I was on deadline this week when a newsroom colleague popped up from her cubicle and said, “Hey Giles, Mark Watney is on the phone. He says there’s water on Mars. Wanna go live with him?”
I knew right away she had to be joking.
Mark Watney on the phone?
Mentioning a man named Mark Watney in the same breath as Mars was obviously a reference to the fictional hero in Andy Weir’s novel “The Martian.” Even in the middle of deadline pressure, I picked up on that fairly quickly. Fictional characters can’t make real-life phones calls, even ones who are problem-solving NASA astronauts with improbable survival stories that are made into major motion pictures.
The odds are much better that “Star Trek’s” William Shatner would call the newsroom. He may never have stepped foot in space while playing the fictional Captain Kirk, but at least he’s a real person who is on THE SAME PLANET!
In the little time I had left before the final newscast of my shift, I decided my colleague was just having some last-minute fun with me, an impression that was reinforced when she laughed at the joke and returned to her conversation with “Watney.”
Besides, I had just finished listening to Weir’s book on my commute, and with the movie in theaters this weekend, new developments about water on Mars seemed to be too much of a coincidence.
Without another thought on the matter, I put the finishing touches on the news I planned to present and headed into the studio.
It was only afterward that I discovered my failure to make like Mark Watney and look beyond the impossible. When I got back out in the newsroom there was an alert on my phone from the “New York Times” saying scientists are pretty sure there is liquid water on Mars.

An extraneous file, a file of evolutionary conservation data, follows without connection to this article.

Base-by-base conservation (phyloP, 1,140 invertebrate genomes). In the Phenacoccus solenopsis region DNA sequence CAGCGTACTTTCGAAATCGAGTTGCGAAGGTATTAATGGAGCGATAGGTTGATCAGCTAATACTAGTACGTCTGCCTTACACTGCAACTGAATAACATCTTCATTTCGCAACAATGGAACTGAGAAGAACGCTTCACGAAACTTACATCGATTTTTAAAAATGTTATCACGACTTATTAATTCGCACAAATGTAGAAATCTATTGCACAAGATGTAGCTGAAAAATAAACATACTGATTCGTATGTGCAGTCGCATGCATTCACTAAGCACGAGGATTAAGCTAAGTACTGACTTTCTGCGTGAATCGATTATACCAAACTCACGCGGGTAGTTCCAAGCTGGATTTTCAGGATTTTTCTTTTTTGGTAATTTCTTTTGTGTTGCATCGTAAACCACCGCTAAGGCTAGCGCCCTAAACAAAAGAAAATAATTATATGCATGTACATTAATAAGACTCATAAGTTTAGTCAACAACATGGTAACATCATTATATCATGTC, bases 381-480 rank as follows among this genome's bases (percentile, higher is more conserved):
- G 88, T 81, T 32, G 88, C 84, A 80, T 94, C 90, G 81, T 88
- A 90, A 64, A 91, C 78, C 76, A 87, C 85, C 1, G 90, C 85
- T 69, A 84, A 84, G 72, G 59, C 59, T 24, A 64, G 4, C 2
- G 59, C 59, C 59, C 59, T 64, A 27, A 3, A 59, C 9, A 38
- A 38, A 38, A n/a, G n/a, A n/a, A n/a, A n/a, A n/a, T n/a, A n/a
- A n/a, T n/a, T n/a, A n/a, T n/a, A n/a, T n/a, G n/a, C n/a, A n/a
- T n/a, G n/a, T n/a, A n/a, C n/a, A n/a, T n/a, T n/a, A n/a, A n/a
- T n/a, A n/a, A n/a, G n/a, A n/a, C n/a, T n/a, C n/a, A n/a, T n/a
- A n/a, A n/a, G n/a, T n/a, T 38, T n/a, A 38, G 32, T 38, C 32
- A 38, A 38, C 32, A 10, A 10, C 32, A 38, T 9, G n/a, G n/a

They haven’t found anything like a lake or a flowing stream stocked with Martian trout, but a new analysis of photos taken by a NASA orbiter has space enthusiasts buzzing.
The photos show dark streaks down Martian slopes. Scientists say they are seasonal and are the best evidence yet of moisture from liquid H2O, although the water is said to be on the briny side.
“You weren’t kidding,” I said to no one in particular.
Not entirely, anyway.
As it turned out, “Watney” was really one of our science reporters, presumably calling to coordinate coverage of NASA’s announcement, the one about liquid water on Mars that I had just whiffed on.
I told myself later that I would have been hard pressed to fit it into my newscast, that the call came too late for me to reasonably include it without courting an on-air disaster. But for a space buff like me, missing a chance to help report on a story like that was disappointing.
Maybe I’ll take it more seriously the next time I’m told Mark Watney is on the phone.